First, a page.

Major League Baseball needs more livestock on the field

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Michael Taylor.jpgAthletics’ prospect Michael Taylor spent the winter playing in Mexico. Sounds fun:

“Animals on the field. Like chickens and stuff like that. People having
barbecues in the stands. Just piling up firewood. The passion. They had
bands, a lot of live music,” he said yesterday at Phoenix Municipal
Stadium.

“It was just a different environment. Baseball fans usually cheer
when something happens on the field. These guys were cheering, singing,
dancing the entire game. And the mascots are crazy. The mascots would
be on the field, too. Dancing and doing shows. It’s kind of different
to be in rightfield and have a mascot 60 feet from you doing a dance
with another mascot. During play. They’re involved. It’s a show.”

U.S. baseball hasn’t been that fun since they banned ten cent beer night.  In other news, Taylor bears his fellow Stanford alum Ruben Amaro Jr. for trading him as part of the Roy Halladay deal:

Asked if Amaro had broken some sort of Cardinal code, he laughed.

“No, he actually upheld the Stanford code, which is to make the best business deal possible,” Taylor said.

That’s the Stanford code? How . . . inspiring.

Bradley Zimmer to miss 8-12 months after shoulder surgery

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Indians outfielder Bradley Zimmer is out for the year after undergoing arthroscopic surgery on his right shoulder, the team announced Saturday. The projected recovery timetable spans anywhere from 8-12 months, which puts Zimmer’s return in the second half of the 2019 season, assuming that all goes well.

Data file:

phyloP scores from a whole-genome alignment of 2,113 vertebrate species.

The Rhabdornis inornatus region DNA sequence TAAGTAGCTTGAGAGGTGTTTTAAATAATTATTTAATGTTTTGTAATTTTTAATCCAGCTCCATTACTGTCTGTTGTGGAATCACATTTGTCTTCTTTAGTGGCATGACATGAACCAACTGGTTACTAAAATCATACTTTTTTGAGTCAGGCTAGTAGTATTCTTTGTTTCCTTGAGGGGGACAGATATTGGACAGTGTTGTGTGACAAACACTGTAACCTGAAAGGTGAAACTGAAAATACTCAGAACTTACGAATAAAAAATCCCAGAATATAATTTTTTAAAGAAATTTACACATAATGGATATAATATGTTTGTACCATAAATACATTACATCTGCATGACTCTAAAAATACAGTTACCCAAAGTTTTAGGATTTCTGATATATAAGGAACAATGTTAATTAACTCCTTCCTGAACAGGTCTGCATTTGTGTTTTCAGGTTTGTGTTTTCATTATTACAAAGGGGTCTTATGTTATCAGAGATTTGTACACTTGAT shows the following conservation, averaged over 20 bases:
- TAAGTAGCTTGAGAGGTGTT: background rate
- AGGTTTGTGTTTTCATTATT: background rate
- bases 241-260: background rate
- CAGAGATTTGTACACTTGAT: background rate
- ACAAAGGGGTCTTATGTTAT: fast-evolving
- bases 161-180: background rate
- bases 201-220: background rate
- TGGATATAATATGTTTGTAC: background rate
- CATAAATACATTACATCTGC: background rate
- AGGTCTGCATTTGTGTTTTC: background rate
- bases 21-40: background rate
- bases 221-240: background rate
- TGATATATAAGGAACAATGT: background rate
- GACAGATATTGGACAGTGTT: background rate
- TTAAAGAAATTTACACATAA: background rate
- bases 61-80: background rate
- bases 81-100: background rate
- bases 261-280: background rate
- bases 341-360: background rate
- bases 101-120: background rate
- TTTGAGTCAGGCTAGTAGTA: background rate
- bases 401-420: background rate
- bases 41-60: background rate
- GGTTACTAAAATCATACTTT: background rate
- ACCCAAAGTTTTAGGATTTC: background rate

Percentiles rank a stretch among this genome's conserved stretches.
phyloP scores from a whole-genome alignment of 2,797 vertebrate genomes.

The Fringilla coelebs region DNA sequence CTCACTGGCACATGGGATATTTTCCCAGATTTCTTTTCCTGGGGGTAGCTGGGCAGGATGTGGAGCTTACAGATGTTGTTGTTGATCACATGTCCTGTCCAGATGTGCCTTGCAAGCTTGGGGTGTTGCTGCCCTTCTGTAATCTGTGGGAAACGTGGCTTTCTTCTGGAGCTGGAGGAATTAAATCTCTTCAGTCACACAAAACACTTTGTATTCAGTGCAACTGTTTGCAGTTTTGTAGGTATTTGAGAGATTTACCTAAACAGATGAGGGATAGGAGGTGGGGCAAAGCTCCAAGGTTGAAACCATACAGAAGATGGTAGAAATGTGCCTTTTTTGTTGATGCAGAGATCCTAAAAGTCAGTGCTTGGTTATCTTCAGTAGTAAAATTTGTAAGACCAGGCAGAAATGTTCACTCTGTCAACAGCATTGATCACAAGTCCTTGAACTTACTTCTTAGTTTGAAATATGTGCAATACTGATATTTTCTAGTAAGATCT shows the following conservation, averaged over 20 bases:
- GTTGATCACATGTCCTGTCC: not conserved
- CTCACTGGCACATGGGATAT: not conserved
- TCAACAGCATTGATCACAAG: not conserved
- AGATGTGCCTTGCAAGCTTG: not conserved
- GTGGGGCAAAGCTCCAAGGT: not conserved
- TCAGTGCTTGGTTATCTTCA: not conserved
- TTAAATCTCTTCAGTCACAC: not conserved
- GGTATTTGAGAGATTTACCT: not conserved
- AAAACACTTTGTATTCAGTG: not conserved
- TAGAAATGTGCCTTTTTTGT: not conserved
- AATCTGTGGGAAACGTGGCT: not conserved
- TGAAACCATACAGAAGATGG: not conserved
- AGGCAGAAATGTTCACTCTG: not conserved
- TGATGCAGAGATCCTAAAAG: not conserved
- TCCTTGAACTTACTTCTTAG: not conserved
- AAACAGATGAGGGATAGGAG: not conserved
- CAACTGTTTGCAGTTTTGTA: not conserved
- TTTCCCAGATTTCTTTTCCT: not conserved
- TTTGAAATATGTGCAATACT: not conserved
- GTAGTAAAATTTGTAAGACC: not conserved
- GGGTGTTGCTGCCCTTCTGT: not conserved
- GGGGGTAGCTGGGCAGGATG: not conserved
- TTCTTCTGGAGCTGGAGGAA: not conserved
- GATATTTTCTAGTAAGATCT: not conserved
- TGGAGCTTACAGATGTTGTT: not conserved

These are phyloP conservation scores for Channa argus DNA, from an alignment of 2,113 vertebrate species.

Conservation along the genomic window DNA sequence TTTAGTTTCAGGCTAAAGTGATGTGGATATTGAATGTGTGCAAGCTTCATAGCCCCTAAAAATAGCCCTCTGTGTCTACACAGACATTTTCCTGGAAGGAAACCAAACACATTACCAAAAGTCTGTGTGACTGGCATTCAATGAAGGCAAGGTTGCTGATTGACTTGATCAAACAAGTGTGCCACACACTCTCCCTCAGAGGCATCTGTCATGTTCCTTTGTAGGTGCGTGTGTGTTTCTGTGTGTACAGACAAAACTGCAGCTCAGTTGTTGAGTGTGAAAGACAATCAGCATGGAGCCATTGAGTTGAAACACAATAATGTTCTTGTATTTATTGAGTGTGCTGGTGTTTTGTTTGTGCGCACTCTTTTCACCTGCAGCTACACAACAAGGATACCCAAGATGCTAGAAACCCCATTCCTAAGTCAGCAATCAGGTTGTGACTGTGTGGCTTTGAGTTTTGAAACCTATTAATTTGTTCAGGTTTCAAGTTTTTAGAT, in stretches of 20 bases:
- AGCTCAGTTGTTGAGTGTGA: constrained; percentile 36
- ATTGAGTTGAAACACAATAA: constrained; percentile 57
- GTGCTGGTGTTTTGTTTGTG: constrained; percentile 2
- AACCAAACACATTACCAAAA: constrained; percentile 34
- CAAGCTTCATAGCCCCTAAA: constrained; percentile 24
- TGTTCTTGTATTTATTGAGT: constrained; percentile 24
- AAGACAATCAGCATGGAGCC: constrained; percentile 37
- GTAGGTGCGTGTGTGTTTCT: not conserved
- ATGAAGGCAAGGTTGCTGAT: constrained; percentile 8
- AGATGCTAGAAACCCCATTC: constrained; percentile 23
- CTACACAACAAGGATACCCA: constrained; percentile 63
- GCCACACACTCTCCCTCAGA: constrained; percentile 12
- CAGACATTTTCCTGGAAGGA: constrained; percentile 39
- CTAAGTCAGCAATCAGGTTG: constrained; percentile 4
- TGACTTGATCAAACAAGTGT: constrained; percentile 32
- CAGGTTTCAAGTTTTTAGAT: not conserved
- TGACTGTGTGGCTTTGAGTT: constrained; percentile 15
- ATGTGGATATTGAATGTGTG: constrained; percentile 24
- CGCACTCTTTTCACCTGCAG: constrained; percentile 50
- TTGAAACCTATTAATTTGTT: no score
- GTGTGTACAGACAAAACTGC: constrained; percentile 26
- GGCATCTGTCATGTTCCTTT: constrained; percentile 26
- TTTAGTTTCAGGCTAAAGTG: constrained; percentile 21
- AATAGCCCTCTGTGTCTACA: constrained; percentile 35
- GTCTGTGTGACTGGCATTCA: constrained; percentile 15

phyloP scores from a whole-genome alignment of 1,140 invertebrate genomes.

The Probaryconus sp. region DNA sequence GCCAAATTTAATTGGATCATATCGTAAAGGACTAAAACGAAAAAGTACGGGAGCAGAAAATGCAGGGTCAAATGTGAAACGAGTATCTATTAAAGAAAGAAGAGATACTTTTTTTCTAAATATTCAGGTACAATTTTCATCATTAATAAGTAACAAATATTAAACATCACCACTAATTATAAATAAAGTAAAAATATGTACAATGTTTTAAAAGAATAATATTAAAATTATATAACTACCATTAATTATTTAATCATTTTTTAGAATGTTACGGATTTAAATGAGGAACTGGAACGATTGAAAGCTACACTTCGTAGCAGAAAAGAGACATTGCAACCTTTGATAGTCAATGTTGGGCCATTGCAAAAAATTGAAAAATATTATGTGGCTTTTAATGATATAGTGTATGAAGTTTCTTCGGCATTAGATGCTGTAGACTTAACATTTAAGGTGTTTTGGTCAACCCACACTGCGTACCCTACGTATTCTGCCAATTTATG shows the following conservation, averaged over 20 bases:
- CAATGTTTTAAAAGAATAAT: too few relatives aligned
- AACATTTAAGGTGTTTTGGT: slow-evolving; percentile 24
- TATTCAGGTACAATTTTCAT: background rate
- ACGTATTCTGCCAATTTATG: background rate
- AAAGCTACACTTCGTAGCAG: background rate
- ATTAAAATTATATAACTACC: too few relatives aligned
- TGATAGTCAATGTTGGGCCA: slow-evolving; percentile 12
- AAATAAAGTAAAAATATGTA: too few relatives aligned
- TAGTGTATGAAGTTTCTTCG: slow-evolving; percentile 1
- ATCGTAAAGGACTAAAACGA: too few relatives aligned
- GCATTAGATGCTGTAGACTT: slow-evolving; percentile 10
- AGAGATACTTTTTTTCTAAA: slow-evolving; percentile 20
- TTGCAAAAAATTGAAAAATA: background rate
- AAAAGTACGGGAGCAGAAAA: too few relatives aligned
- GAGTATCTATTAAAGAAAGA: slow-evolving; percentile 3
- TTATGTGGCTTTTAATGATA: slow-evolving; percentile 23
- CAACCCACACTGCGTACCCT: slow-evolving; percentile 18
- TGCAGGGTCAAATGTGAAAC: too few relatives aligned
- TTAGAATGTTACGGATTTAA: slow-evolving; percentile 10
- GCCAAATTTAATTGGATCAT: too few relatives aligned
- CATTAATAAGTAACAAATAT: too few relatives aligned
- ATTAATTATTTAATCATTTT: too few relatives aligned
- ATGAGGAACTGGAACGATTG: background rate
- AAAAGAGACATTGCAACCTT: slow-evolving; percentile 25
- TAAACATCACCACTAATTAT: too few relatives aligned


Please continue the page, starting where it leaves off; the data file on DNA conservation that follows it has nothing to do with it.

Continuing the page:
Zimmer, 25, had not made an appearance for the Indians since June 3. He racked up a cumulative nine weeks on the major- and minor-league disabled lists this season and will have finished his year with a .226/.281/.330 batting line, seven extra-base hits, and four stolen bases in 114 plate appearances.

The outfielder reportedly sustained his season-ending injury during a workout in Triple-A Columbus, where Cleveland.com’s Joe Noga says Zimmer began feeling discomfort in his shoulder after completing a set of one-handed throwing drills. Comments from club manager Terry Francona suggest that the Indians have every reason to believe that he’ll make a full recovery by next summer, though it’s not yet clear whether or not he’ll need additional time to readjust to a full workload when he takes the field again.